Genesis 29:9
And while he yet spake with them, Rachel came with her father's sheep: for she kept them.
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(9) Rachel came with her father’s sheep.—Comp. Exodus 2:16; and so in modern times Mr. Malan saw “the sheik’s daughter, the beautiful and well-favoured Ladheefeh, drive her flock of fine patriarchal sheep” to a well for water in this very region (Philosophy or Truth, p. 95). As forty years at least elapsed between this meeting of Jacob and Rachel and the birth of Benjamin, she must have been a mere child at this time.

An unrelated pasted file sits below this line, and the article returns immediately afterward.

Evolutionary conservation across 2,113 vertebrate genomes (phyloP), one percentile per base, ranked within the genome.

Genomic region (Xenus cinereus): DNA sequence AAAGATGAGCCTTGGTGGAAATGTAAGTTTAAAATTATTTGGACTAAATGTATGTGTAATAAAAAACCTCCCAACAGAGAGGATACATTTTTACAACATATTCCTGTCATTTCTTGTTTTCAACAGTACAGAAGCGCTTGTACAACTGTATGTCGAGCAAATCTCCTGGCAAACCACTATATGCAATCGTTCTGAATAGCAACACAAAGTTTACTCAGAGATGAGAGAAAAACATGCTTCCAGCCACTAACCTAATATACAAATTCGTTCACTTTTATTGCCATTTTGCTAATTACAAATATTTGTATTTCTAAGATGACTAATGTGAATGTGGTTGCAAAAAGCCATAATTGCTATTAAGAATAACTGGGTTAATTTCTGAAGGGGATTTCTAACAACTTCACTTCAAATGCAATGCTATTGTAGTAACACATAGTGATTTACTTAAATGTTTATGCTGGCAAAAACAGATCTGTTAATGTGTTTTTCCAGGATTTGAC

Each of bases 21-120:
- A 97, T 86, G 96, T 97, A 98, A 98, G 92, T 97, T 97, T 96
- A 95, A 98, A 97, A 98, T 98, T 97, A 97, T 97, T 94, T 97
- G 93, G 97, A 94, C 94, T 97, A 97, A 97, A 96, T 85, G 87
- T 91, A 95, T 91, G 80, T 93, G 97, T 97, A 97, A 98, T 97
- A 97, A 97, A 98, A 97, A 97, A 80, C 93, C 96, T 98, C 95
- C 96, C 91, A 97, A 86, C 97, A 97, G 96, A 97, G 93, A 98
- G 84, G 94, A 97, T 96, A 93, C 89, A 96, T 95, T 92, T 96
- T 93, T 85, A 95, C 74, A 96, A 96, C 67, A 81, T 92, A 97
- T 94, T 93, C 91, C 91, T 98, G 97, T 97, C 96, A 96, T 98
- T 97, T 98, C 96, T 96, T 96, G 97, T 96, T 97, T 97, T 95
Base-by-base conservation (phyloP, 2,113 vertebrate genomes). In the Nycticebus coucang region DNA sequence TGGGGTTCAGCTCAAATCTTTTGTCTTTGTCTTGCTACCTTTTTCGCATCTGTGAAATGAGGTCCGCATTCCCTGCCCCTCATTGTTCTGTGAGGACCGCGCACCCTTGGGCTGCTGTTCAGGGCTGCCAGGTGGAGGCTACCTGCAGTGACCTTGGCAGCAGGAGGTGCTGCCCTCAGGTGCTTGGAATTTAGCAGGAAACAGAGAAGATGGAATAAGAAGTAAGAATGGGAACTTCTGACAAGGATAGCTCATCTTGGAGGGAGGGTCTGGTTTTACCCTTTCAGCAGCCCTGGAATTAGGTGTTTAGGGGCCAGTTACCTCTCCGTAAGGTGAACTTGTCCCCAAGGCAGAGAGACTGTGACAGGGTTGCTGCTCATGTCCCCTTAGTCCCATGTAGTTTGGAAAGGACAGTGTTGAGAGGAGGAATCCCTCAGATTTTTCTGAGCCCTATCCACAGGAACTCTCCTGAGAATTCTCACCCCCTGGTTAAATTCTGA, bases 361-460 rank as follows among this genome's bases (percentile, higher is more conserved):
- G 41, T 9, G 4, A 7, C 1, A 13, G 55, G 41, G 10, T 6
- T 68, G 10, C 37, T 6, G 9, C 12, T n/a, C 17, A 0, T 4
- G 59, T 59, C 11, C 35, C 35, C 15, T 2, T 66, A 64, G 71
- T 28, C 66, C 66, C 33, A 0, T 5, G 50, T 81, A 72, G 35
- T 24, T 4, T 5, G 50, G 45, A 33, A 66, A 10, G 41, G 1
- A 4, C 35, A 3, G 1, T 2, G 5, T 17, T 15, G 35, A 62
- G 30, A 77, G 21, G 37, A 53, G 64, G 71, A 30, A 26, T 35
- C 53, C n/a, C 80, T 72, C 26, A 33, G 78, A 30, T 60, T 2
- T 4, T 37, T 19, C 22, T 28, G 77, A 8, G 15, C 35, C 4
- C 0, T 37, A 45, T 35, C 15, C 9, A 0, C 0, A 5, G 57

Genesis 29:9. For she kept them — Having, no doubt, servants under her who performed the meaner and more laborious offices, and whom it was her place to oversee. When Jacob understood that this was his kinswoman Rachel, (for he had probably heard of her name before,) knowing what his errand was into that country, we may suppose it occurred to his mind immediately, that this must be his wife. As one already smitten with an honest, comely face, (though it is likely sun-burnt, and she in the homely dress of a shepherdess,) he is wonderfully officious, and ready to serve her, (Genesis 29:10,) and addresses himself to her with tears of joy and kisses of love, Genesis 29:11. She runs with all haste to tell her father, for she will by no means entertain her kinsman’s address without her father’s knowledge and approbation, Genesis 29:12. These mutual respects at their first interview were good presages of their being a happy couple. Providence made that which seemed contingent and fortuitous to give a speedy satisfaction to Jacob’s mind, as soon as ever he came to the place he was bound for. Thus God guides his people with his eye, Psalm 32:8. Laban, though none of the best-humoured men, bid him welcome, was satisfied with the account he gave of himself, and the reason of his coming in such poor circumstances. While we avoid the extreme on the one hand of being foolishly credulous, we must take heed of falling into the other extreme of being uncharitably jealous and suspicious.